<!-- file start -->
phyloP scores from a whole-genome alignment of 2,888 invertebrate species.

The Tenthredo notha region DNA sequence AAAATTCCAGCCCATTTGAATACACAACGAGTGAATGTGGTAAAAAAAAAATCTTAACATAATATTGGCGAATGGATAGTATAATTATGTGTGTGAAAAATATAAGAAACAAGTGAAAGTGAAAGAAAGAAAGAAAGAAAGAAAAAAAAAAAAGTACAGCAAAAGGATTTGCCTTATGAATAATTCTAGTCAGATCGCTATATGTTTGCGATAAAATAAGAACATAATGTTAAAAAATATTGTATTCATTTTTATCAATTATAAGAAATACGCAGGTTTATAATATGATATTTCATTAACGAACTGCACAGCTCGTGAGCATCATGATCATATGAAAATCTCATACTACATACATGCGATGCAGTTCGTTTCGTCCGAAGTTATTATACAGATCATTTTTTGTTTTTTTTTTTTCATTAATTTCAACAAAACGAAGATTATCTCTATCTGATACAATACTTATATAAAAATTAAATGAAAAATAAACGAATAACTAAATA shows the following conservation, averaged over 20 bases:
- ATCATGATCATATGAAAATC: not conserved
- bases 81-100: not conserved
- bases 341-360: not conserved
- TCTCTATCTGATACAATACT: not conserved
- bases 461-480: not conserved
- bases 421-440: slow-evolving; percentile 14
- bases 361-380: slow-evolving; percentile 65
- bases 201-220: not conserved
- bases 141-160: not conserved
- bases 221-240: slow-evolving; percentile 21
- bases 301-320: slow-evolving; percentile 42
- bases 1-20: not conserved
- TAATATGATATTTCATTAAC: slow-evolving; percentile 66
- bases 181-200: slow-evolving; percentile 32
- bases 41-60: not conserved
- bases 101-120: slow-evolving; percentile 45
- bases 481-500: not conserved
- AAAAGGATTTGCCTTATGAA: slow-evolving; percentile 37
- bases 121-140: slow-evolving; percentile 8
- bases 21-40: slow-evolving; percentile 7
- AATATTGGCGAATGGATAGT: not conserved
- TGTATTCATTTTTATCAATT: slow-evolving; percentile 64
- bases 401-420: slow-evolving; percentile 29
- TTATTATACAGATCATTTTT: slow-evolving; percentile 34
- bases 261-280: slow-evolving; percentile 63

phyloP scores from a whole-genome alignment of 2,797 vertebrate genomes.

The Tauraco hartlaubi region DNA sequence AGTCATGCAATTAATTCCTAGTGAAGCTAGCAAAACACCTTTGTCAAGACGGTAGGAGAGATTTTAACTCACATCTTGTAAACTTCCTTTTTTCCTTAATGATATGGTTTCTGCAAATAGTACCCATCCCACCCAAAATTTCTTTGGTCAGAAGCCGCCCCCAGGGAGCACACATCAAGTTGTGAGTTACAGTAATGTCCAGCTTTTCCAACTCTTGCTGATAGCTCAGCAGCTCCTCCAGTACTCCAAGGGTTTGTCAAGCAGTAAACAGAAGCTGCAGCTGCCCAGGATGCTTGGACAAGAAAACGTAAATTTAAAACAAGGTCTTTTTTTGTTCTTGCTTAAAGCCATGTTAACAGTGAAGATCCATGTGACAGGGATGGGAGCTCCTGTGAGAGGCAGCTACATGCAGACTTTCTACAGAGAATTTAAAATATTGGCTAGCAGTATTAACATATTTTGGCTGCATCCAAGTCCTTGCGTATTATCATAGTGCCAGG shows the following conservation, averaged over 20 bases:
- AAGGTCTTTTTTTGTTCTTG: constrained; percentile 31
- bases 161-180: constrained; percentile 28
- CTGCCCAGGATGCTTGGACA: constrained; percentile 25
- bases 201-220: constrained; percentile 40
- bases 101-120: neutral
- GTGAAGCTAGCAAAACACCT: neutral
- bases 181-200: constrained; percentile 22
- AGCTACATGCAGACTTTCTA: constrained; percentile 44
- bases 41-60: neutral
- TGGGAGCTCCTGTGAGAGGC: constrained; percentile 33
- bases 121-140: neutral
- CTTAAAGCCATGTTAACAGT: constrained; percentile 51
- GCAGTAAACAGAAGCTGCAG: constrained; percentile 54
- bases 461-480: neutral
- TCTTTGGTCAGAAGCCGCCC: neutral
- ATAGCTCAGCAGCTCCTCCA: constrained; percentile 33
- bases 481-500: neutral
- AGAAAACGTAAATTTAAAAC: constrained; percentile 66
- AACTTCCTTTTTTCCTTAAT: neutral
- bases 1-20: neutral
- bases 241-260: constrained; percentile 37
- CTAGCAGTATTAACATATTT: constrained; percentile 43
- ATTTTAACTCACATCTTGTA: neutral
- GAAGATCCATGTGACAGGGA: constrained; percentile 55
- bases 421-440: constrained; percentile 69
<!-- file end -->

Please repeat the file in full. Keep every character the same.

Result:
phyloP scores from a whole-genome alignment of 2,888 invertebrate species.

The Tenthredo notha region DNA sequence AAAATTCCAGCCCATTTGAATACACAACGAGTGAATGTGGTAAAAAAAAAATCTTAACATAATATTGGCGAATGGATAGTATAATTATGTGTGTGAAAAATATAAGAAACAAGTGAAAGTGAAAGAAAGAAAGAAAGAAAGAAAAAAAAAAAAGTACAGCAAAAGGATTTGCCTTATGAATAATTCTAGTCAGATCGCTATATGTTTGCGATAAAATAAGAACATAATGTTAAAAAATATTGTATTCATTTTTATCAATTATAAGAAATACGCAGGTTTATAATATGATATTTCATTAACGAACTGCACAGCTCGTGAGCATCATGATCATATGAAAATCTCATACTACATACATGCGATGCAGTTCGTTTCGTCCGAAGTTATTATACAGATCATTTTTTGTTTTTTTTTTTTCATTAATTTCAACAAAACGAAGATTATCTCTATCTGATACAATACTTATATAAAAATTAAATGAAAAATAAACGAATAACTAAATA shows the following conservation, averaged over 20 bases:
- ATCATGATCATATGAAAATC: not conserved
- bases 81-100: not conserved
- bases 341-360: not conserved
- TCTCTATCTGATACAATACT: not conserved
- bases 461-480: not conserved
- bases 421-440: slow-evolving; percentile 14
- bases 361-380: slow-evolving; percentile 65
- bases 201-220: not conserved
- bases 141-160: not conserved
- bases 221-240: slow-evolving; percentile 21
- bases 301-320: slow-evolving; percentile 42
- bases 1-20: not conserved
- TAATATGATATTTCATTAAC: slow-evolving; percentile 66
- bases 181-200: slow-evolving; percentile 32
- bases 41-60: not conserved
- bases 101-120: slow-evolving; percentile 45
- bases 481-500: not conserved
- AAAAGGATTTGCCTTATGAA: slow-evolving; percentile 37
- bases 121-140: slow-evolving; percentile 8
- bases 21-40: slow-evolving; percentile 7
- AATATTGGCGAATGGATAGT: not conserved
- TGTATTCATTTTTATCAATT: slow-evolving; percentile 64
- bases 401-420: slow-evolving; percentile 29
- TTATTATACAGATCATTTTT: slow-evolving; percentile 34
- bases 261-280: slow-evolving; percentile 63

phyloP scores from a whole-genome alignment of 2,797 vertebrate genomes.

The Tauraco hartlaubi region DNA sequence AGTCATGCAATTAATTCCTAGTGAAGCTAGCAAAACACCTTTGTCAAGACGGTAGGAGAGATTTTAACTCACATCTTGTAAACTTCCTTTTTTCCTTAATGATATGGTTTCTGCAAATAGTACCCATCCCACCCAAAATTTCTTTGGTCAGAAGCCGCCCCCAGGGAGCACACATCAAGTTGTGAGTTACAGTAATGTCCAGCTTTTCCAACTCTTGCTGATAGCTCAGCAGCTCCTCCAGTACTCCAAGGGTTTGTCAAGCAGTAAACAGAAGCTGCAGCTGCCCAGGATGCTTGGACAAGAAAACGTAAATTTAAAACAAGGTCTTTTTTTGTTCTTGCTTAAAGCCATGTTAACAGTGAAGATCCATGTGACAGGGATGGGAGCTCCTGTGAGAGGCAGCTACATGCAGACTTTCTACAGAGAATTTAAAATATTGGCTAGCAGTATTAACATATTTTGGCTGCATCCAAGTCCTTGCGTATTATCATAGTGCCAGG shows the following conservation, averaged over 20 bases:
- AAGGTCTTTTTTTGTTCTTG: constrained; percentile 31
- bases 161-180: constrained; percentile 28
- CTGCCCAGGATGCTTGGACA: constrained; percentile 25
- bases 201-220: constrained; percentile 40
- bases 101-120: neutral
- GTGAAGCTAGCAAAACACCT: neutral
- bases 181-200: constrained; percentile 22
- AGCTACATGCAGACTTTCTA: constrained; percentile 44
- bases 41-60: neutral
- TGGGAGCTCCTGTGAGAGGC: constrained; percentile 33
- bases 121-140: neutral
- CTTAAAGCCATGTTAACAGT: constrained; percentile 51
- GCAGTAAACAGAAGCTGCAG: constrained; percentile 54
- bases 461-480: neutral
- TCTTTGGTCAGAAGCCGCCC: neutral
- ATAGCTCAGCAGCTCCTCCA: constrained; percentile 33
- bases 481-500: neutral
- AGAAAACGTAAATTTAAAAC: constrained; percentile 66
- AACTTCCTTTTTTCCTTAAT: neutral
- bases 1-20: neutral
- bases 241-260: constrained; percentile 37
- CTAGCAGTATTAACATATTT: constrained; percentile 43
- ATTTTAACTCACATCTTGTA: neutral
- GAAGATCCATGTGACAGGGA: constrained; percentile 55
- bases 421-440: constrained; percentile 69